A persistent error

...It transpires that the patient is in fact not a heroin addict and that Dr C meant to write the note in the file of his brother...

  • Date: 25 September 2015

BACKGROUND: Mr G attends his practice complaining of gastric pain that has persisted for several days. His usual GP, Dr C, is on leave and he is seen instead by Dr N who refers him to hospital. Dr N checks the patient’s records and sees a recent entry by Dr C stating "heroin addict". He passes this information on to the receiving doctor at the hospital.

A couple of days later the practice receives a letter of complaint from Mr G. It transpires that he is in fact not a heroin addict and that Dr C meant to write the note in the file of his brother. Mr G is angry and believes the error negatively impacted his hospital treatment. He states that he was denied painkillers because the hospital doctors had been told he had a drug addiction. Dr C immediately moves to rectify the error and updates Mr G’s file to remove reference to heroin addiction. The doctor also writes a letter explaining the mistake and sends a copy to the patient and the hospital.

ANALYSIS/OUTCOME: Three months later the practice receives a letter of claim from solicitors acting on behalf of Mr G. It states that the patient recently made a second visit to hospital in relation to gastric pain and he was again wrongly believed to be a heroin addict. The solicitors claim Mr G was suspected by hospital doctors of drug seeking and was again refused painkillers. They say he endured unnecessary pain and suffering as a direct result of the inaccurate information communicated by the GP practice. The solicitors are seeking compensation for their client.

Dr C calls MDDUS to discuss the matter and a medical adviser drafts a strong response to the solicitors. The adviser argues that Dr C did everything possible to rectify the error as soon as it was discovered, updating his record and informing both the patient and the hospital in writing. She states that the GP cannot accept liability for the actions in clinical judgement of other doctors who cared for Mr G.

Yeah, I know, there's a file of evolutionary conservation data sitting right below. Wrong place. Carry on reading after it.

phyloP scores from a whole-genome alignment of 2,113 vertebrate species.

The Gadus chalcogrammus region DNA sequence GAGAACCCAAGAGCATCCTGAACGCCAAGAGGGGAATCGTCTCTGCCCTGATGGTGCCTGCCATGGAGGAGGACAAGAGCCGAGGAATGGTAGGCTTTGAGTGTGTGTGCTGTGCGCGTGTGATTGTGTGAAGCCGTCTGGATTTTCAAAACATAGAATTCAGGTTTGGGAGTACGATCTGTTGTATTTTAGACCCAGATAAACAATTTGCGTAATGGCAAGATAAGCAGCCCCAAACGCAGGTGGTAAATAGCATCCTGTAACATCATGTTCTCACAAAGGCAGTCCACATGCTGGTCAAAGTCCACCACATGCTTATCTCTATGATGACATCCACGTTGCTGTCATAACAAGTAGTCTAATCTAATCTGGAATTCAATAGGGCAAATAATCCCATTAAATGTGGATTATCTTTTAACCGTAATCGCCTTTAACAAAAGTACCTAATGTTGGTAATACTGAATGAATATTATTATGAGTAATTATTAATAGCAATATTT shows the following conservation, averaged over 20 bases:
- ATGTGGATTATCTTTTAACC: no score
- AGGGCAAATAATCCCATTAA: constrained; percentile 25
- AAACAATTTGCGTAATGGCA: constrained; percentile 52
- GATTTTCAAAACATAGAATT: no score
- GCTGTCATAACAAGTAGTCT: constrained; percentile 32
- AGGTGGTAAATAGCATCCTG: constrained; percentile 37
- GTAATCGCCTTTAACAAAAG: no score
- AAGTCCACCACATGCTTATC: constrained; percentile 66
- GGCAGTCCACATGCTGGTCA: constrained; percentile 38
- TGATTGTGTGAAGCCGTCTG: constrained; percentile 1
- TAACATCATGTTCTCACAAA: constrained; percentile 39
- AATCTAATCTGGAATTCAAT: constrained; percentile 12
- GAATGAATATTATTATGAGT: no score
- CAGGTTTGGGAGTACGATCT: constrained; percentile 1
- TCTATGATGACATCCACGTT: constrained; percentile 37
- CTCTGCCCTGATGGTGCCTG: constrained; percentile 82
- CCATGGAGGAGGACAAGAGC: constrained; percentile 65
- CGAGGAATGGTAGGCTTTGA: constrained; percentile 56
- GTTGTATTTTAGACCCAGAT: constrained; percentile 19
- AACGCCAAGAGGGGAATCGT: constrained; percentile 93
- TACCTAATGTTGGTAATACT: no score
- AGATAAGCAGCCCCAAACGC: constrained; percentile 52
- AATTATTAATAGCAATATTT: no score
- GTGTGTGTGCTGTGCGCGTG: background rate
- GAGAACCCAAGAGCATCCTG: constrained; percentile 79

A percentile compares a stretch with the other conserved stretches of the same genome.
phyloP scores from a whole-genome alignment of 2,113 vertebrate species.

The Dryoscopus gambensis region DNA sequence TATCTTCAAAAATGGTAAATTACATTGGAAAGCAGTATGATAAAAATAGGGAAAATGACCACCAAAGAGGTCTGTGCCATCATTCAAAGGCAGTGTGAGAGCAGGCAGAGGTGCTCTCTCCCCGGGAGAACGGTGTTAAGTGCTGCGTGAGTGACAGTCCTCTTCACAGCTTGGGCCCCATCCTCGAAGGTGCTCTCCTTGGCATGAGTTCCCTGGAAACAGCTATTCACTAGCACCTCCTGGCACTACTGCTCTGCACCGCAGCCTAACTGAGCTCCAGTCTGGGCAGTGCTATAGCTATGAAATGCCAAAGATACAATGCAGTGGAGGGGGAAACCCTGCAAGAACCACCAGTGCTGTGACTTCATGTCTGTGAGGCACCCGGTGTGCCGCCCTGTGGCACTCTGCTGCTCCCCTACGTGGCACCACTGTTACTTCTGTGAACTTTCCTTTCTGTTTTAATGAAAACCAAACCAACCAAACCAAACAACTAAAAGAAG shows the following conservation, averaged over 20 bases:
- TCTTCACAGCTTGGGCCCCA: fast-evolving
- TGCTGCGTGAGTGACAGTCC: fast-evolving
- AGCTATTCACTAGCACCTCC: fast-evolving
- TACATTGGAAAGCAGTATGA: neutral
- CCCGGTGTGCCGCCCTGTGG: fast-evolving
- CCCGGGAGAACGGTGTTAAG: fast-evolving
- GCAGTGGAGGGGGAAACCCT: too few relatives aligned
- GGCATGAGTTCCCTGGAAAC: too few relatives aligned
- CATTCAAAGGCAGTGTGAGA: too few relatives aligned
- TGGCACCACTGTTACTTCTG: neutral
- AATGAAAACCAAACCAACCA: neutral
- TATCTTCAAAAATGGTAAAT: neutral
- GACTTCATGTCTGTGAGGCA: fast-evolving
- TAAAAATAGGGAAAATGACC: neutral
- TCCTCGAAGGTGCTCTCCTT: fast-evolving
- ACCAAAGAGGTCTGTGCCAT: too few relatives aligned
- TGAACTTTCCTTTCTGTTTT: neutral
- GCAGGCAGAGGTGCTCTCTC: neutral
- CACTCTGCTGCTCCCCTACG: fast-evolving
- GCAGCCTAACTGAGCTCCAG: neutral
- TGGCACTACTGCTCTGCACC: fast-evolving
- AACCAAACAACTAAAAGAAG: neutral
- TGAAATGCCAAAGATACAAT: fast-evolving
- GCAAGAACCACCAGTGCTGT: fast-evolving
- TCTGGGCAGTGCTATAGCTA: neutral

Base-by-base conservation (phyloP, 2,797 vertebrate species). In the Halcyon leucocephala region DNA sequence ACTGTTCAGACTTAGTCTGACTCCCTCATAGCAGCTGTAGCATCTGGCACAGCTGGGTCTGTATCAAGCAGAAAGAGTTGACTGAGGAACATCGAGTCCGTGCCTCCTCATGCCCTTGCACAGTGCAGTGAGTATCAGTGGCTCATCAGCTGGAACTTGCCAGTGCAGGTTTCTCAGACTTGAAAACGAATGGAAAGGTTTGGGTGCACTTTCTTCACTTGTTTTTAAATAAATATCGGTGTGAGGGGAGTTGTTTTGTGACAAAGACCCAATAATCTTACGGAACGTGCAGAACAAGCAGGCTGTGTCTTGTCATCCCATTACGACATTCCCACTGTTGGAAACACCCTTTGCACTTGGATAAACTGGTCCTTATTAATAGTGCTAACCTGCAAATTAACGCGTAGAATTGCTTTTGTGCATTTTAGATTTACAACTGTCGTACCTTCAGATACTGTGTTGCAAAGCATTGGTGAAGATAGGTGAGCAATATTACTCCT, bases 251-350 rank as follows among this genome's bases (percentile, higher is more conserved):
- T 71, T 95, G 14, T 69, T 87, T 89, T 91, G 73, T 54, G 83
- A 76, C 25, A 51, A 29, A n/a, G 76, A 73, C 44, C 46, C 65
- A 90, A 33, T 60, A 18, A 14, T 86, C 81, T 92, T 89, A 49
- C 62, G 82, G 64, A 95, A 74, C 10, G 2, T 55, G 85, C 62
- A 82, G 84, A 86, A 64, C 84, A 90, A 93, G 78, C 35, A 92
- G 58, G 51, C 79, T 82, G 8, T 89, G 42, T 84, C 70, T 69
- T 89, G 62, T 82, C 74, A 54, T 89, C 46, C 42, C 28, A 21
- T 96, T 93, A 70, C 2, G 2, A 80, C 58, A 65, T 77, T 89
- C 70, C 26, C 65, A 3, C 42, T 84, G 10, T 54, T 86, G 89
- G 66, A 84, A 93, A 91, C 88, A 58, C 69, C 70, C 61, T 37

The solicitors respond by highlighting an earlier correspondence between Dr C and Mr G in which the GP accepts the erroneous information would have negatively affected the prescribing of painkillers in hospital. They say that the judgement of the hospital doctors providing Mr G’s care would have been clouded by the erroneous information from the practice. MDDUS again responds to argue that the hospital alone would be responsible for the standard of patient care provided. But, after consulting with Dr C, they are willing to offer a very small payment to Mr G in recognition of the error made, with no admission of liability. This is accepted and the matter is closed. No action is pursued by the patient’s brother in regard to the confidentiality breach.


  • Take extra care with patient notes, especially when treating close family members/those who share similar names.
  • Small errors in patient notes can have a considerable impact on care provided by other healthcare professionals.
  • MDDUS believes in strongly arguing a member’s case, particularly in response to weak claims.

This page was correct at the time of publication. Any guidance is intended as general guidance for members only. If you are a member and need specific advice relating to your own circumstances, please contact one of our advisers.

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